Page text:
Equity investments in the cannabis industry are at an all-time low, leaving operators to resort to private lenders for high-interest loans to fund operations. In 2021, cannabis companies racked up $1.65 billion in debt; in 2022, it skyrocketed to more than $5.62 billion of issued debt financing.
Alarms are now going off because these loans are maturing, and payments are coming due. This is troubling, because company valuations are decreasing, interest rates and inflation are rising, and there’s price compression, making it nearly impossible to refinance the debt.
Since bankruptcy is not an option, what is the solution?
Is the Bet on Corporate Bonds?
Passing the Safe Banking Act or some sort of reform would open the door for brokerage firms to underwrite corporate bonds and provide capital to cannabis companies. But many investors will continue to be cautious about participating in the cannabis industry until federal legalization materializes. Those willing to jump in could provide stability in the meantime.
For decades, regular businesses have used corporate bonds to fund and expand their businesses. America was built on bonds, and the cannabis sector can be too.
Public and private companies can access bond market underwriters through brokerage firms if they have assets such as real estate, equipment, or intellectual property to secure the bond.
But, first and foremost, you need financial hygiene. Your accounting must be in proper order to get any sort of financing.
Brokerage firms likely will not underwrite a bond for less than $50 million because of the cost and effort it takes for due diligence and SEC filings, leaving this option only for larger organizations. Not all companies can set aside vast amounts of money each year to cover their amortized debt.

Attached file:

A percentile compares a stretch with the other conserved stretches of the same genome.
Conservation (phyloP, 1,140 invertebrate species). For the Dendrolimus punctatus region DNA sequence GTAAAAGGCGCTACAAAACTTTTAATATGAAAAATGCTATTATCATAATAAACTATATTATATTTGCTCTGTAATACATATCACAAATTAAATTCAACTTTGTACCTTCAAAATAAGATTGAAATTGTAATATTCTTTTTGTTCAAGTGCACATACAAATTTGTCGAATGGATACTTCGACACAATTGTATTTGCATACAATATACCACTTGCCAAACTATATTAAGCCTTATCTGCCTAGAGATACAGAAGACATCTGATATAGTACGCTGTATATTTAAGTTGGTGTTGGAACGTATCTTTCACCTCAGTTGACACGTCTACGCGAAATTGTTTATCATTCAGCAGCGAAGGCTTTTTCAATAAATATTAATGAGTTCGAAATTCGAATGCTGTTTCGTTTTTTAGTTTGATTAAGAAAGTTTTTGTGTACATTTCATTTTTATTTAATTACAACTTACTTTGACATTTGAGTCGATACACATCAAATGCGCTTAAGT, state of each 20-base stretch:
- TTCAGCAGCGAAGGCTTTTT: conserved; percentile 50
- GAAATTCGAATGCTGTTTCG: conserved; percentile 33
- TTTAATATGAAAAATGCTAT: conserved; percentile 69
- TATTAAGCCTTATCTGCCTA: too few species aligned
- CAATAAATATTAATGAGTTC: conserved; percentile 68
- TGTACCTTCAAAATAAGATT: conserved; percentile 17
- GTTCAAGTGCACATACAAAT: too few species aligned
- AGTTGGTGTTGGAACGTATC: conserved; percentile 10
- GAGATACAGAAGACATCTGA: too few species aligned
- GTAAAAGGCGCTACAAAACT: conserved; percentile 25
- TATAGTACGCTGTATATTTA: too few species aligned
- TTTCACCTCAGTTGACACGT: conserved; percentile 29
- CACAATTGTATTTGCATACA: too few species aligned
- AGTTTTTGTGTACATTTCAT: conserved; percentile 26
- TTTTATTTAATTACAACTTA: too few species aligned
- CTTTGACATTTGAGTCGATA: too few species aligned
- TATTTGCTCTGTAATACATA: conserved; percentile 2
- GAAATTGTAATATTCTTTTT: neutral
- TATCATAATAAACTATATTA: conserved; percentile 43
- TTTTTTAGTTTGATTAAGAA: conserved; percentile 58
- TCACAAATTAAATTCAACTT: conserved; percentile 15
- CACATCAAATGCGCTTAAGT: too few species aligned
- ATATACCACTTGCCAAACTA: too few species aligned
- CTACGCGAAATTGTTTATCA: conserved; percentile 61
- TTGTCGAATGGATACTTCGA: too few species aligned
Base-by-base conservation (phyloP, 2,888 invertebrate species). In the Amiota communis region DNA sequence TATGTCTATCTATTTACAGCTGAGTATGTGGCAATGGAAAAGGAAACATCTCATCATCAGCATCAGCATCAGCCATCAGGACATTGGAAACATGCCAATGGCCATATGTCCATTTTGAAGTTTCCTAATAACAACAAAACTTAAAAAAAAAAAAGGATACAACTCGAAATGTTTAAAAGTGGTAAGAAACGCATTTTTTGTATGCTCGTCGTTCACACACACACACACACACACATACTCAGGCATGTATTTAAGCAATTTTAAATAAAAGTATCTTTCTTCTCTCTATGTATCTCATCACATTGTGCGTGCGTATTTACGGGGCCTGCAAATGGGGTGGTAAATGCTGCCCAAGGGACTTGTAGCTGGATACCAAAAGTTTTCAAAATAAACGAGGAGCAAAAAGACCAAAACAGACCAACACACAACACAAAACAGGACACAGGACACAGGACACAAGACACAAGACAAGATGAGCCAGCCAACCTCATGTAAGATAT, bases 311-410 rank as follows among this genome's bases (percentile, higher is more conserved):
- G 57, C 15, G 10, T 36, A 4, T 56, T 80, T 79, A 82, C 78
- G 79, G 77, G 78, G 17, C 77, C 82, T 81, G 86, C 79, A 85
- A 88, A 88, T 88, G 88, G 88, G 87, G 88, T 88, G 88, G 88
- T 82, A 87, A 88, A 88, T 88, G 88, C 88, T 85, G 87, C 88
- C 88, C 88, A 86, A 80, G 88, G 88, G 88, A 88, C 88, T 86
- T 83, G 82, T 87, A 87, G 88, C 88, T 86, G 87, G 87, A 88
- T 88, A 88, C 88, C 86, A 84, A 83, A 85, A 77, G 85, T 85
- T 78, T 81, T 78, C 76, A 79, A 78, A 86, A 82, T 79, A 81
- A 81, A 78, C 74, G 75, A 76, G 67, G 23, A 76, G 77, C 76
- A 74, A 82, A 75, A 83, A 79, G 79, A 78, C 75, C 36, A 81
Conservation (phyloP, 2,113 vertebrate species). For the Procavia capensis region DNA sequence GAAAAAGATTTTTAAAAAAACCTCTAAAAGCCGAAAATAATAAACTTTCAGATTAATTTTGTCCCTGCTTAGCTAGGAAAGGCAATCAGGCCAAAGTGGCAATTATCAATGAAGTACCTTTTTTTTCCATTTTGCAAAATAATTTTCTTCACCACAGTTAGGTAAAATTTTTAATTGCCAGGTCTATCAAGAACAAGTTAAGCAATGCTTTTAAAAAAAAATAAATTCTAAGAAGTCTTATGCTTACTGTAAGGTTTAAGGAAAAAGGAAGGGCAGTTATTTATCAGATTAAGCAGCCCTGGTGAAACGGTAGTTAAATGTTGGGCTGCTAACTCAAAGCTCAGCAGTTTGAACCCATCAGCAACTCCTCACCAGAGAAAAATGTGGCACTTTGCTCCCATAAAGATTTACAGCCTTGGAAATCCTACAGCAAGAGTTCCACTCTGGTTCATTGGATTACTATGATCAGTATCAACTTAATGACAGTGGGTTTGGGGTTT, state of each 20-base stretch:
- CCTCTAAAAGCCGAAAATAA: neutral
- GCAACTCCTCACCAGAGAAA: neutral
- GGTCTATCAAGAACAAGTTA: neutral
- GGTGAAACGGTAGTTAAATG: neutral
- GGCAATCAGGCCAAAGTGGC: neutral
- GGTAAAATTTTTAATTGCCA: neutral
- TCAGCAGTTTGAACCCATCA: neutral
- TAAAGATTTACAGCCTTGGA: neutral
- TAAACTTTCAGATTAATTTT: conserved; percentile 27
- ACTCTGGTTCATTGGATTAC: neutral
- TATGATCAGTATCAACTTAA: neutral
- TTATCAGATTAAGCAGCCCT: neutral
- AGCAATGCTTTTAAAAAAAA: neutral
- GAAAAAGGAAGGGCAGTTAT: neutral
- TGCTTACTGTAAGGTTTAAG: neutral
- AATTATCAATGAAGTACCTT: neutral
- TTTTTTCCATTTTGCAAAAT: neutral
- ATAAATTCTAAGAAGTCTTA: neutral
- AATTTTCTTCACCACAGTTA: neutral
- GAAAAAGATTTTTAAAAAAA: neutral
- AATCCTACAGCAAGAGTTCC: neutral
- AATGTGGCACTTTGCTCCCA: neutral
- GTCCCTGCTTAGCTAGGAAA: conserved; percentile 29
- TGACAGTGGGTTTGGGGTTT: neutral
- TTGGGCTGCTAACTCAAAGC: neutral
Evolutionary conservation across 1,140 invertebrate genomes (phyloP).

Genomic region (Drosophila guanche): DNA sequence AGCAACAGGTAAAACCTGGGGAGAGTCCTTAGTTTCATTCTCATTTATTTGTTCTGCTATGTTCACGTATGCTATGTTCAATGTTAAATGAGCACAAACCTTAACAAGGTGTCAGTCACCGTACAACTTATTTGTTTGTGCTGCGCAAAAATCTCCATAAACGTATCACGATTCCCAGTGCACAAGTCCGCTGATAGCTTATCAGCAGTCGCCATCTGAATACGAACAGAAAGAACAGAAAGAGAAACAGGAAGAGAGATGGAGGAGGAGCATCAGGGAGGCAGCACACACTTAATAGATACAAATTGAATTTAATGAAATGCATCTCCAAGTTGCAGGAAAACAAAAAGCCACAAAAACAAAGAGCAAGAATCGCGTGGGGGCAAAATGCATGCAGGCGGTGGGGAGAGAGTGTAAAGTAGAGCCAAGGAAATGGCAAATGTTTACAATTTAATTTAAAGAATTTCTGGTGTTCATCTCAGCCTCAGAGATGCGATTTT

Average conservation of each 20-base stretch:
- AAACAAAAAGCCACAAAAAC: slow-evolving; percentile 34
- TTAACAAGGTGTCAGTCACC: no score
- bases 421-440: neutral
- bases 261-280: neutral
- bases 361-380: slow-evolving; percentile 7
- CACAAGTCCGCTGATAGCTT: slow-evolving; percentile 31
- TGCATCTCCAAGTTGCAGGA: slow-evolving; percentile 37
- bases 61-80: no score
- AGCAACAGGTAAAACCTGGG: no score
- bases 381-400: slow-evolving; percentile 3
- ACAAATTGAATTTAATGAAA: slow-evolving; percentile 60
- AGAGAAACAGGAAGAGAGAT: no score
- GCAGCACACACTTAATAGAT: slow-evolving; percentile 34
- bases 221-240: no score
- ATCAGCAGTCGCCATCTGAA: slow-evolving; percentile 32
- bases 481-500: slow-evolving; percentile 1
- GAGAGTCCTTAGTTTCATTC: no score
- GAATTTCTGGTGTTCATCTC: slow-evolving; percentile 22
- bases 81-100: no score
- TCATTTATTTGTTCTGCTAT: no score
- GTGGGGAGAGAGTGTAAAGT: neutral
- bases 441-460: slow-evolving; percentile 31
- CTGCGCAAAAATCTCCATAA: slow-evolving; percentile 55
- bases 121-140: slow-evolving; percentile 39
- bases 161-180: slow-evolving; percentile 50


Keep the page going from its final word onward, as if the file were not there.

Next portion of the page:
As we all know, consolidation is coming, and bonds also offer companies the opportunity to leverage buyout-type structuring to make these acquisitions.
Aren’t Corporate Bonds Risky?
There is no guarantee of which is riskier: a stock investment or a bond investment. They both have variables that sway the results.
Suppose a company that has issued bonds collapses. In that case, the investor’s money potentially would be safer than as a stock investment because of its collateral-backed bond.
You can also add terms and nuances to the underwriting to protect and benefit the issuer and investor, such as call features, put features, and sinking funds. There are multiple ways to structure a bond to work in everyone’s favor.
As the industry matures and cannabis companies grow and the cash flows, they will become more financially capable of achieving an investment-grade rating and lowering their cost of funds.
Those who invest in stocks are looking for appreciation. With bonds, someone wants to collect their interest and investment at maturity.
Are Brokerage Firms on Board with Cannabis?
Large investment banking firms might participate before federal legalization, because they may be concerned about the potential collateral damage from prominent investors and clients who oppose cannabis.
However, there are brokerage firms in the space right now that will jump in and start underwriting bonds. If a company can save 10% on $100 million because they can get a better rate issuing a bond versus private debt financing, that’s a significant saving and adds up quickly.
It’s a win-win for both sides. Underwriters make substantial fees, and cannabis companies could have access to lower-cost financing.
Publicly offered and traded bonds also will attract other capital pools, such as individual investors, ETFs, mutual funds, and institutional money, to invest in the cannabis sector.
Terry Buffalo is the CEO and founder of Buffalo Cannabis Advisors. He has more than 30 years experience in investment/financial advising and seven years in the cannabis industry.
Pam Chmiel is the CMO for Studio 420 Creative Agency.